Uh, no.

What people object to is redefining the term "racism" to encompass institutional racism.


Moont1de t1_ixtckf7 wrote

I agree, we shouldn’t redefine words. The meaning of racism has always been the same: systematic oppression on the basis of race


merlinsbeers t1_ixth2z3 wrote

It means believing that a certain race is inferior, and politically it means keeping people off that race from having any power or getting any benefit from government. Using the government to oppress them has always been systemic racism.


Moont1de t1_ixu5h5a wrote

“Keeping that people from having any power” is literally “using the government to opress them”


RudeHero t1_ixtlyck wrote

> The meaning of racism has always been the same: systematic oppression on the basis of race

first of all- in my opinion, it's fine that language changes over time

i do think that in the past, and for many today, people unambiguously marked a difference between individual and systemic/institutional racism

> Institutional racism, also known as systemic racism, is a form of racism that is embedded in the laws and regulations of a society or an organization. It manifests as discrimination in areas such as criminal justice, employment, housing, health care, education, and political representation.[1]

> The term institutional racism was first coined in 1967 by Stokely Carmichael and Charles V. Hamilton in Black Power: The Politics of Liberation.[2] Carmichael and Hamilton wrote in 1967 that while individual racism is often identifiable because of its overt nature, institutional racism is less perceptible because of its "less overt, far more subtle" nature. Institutional racism "originates in the operation of established and respected forces in the society, and thus receives far less public condemnation than [individual racism]".[3]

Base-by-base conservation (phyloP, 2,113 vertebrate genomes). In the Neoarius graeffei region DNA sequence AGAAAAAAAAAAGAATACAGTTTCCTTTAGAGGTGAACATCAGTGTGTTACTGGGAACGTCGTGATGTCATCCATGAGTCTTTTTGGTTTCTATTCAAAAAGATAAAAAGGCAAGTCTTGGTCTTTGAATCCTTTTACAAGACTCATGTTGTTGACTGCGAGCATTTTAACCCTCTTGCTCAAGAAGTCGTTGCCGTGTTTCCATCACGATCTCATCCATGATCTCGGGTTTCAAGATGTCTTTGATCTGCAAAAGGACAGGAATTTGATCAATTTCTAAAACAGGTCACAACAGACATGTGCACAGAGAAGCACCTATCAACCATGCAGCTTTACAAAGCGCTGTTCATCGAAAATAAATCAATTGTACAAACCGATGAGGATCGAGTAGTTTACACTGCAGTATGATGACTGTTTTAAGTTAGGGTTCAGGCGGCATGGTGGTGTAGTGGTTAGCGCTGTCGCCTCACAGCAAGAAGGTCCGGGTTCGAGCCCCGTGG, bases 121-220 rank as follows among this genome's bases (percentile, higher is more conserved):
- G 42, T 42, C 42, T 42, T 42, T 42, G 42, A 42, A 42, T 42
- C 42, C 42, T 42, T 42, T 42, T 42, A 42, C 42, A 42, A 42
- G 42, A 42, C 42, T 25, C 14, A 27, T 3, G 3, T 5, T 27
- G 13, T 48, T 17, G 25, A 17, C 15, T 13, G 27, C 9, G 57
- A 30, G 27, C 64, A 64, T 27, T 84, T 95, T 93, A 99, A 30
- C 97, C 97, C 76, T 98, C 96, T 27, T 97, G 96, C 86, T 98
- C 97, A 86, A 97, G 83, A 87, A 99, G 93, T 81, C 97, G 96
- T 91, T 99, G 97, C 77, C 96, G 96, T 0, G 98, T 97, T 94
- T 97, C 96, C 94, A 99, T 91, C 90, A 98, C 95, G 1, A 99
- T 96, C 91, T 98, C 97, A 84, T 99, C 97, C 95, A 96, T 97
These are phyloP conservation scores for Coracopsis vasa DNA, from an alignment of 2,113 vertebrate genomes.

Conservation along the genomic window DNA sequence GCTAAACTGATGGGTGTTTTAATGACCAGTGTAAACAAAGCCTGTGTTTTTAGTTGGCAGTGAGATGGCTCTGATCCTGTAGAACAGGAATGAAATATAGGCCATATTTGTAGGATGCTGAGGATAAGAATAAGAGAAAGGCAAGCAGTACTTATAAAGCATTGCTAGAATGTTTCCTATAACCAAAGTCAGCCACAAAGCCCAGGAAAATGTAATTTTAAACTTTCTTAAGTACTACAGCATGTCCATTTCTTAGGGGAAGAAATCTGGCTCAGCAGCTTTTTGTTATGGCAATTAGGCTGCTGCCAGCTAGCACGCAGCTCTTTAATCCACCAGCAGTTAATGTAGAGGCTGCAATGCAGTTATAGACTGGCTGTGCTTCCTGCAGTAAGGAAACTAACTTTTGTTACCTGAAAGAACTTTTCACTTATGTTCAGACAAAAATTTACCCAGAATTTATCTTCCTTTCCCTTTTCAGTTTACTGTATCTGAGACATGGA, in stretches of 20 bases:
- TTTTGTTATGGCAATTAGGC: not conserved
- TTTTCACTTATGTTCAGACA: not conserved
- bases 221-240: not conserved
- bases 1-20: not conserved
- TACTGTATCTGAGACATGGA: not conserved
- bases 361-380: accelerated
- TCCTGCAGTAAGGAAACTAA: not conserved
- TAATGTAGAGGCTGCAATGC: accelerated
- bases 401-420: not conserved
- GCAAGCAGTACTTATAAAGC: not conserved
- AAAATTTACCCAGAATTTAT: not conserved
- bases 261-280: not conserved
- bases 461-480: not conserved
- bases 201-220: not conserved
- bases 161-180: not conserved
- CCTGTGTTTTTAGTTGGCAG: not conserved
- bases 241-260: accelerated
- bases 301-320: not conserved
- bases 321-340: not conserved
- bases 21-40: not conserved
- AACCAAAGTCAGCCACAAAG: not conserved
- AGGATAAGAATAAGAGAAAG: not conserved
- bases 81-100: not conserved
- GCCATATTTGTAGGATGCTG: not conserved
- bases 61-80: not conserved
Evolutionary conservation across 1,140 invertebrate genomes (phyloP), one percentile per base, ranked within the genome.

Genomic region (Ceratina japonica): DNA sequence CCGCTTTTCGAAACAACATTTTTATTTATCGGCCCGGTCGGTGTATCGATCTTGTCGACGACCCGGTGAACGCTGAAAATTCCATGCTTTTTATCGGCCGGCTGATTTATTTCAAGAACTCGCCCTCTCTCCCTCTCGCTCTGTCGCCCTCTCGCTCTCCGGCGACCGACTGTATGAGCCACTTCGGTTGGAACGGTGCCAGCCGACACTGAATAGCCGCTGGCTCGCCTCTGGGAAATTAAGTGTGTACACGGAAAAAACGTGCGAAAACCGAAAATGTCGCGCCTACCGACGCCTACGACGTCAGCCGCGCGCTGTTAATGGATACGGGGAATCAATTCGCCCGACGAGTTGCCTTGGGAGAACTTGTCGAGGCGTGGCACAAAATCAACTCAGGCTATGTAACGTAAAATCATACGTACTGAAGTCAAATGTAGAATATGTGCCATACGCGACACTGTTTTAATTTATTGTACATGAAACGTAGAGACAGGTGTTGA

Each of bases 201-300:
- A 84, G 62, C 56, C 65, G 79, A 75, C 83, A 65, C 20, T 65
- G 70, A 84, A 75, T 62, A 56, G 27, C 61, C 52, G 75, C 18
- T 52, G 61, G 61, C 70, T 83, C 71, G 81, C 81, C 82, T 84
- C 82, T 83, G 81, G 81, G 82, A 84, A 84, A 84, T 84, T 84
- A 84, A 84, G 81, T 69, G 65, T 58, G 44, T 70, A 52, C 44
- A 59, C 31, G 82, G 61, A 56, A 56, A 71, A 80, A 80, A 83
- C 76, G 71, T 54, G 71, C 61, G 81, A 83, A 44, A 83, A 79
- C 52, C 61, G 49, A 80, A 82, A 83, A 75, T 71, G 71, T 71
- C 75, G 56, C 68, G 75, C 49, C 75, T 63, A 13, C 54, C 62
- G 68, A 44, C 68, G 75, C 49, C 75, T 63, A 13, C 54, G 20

The fact that Carmichael and Hamilton explicitly drew a difference between individual and institutional racism implies that not all racism is systemic, and not all racism is individual. it implies that there can exist one without the other

logically, this is... A and B are both letters in the english alphabet, but not all english letters are B, even though A and B are very, very often seen in the same words

i'm fine with people designing or changing the overall term to imply or exclude one or the other, but to say it's always been static and unchanging is incorrect


Moont1de t1_ixu5kqi wrote

“These two guys said it so so it do be”


brilliantdoofus85 t1_ixud1an wrote

Are you suggesting Stokely Carmichael was confused about what people at the time usually meant by "racism", such that he unnecessarily invented the concept of "institutional racism" when that was what "racism" already meant?


Moont1de t1_ixujxa5 wrote

He contrasts individual racism to institutional racism. At no point does he make a case for racism being different than institutional racism


Moont1de t1_ixraxgc wrote

Paid? That still happens! It's the whole point of HOAs!


[deleted] t1_ixs2e7i wrote



merlinsbeers t1_ixthwfq wrote

>Do HOAs determine who can buy a house?

In some states they're still called "covenant controlled communities" which is a euphemism for everyone having sales contracts that they agreed to when buying that obligate then never to sell to nonwhites. Developers put them in place to keep prices up when selling lots and new homes.

Those restrictions are unenforceable now, but the language is still there on some people's deeds. And the neighborhoods haven't changed much and sometimes aren't exactly friendly to diversity.


Moont1de t1_ixs6yq5 wrote

The issue is lack of isonomical enforcement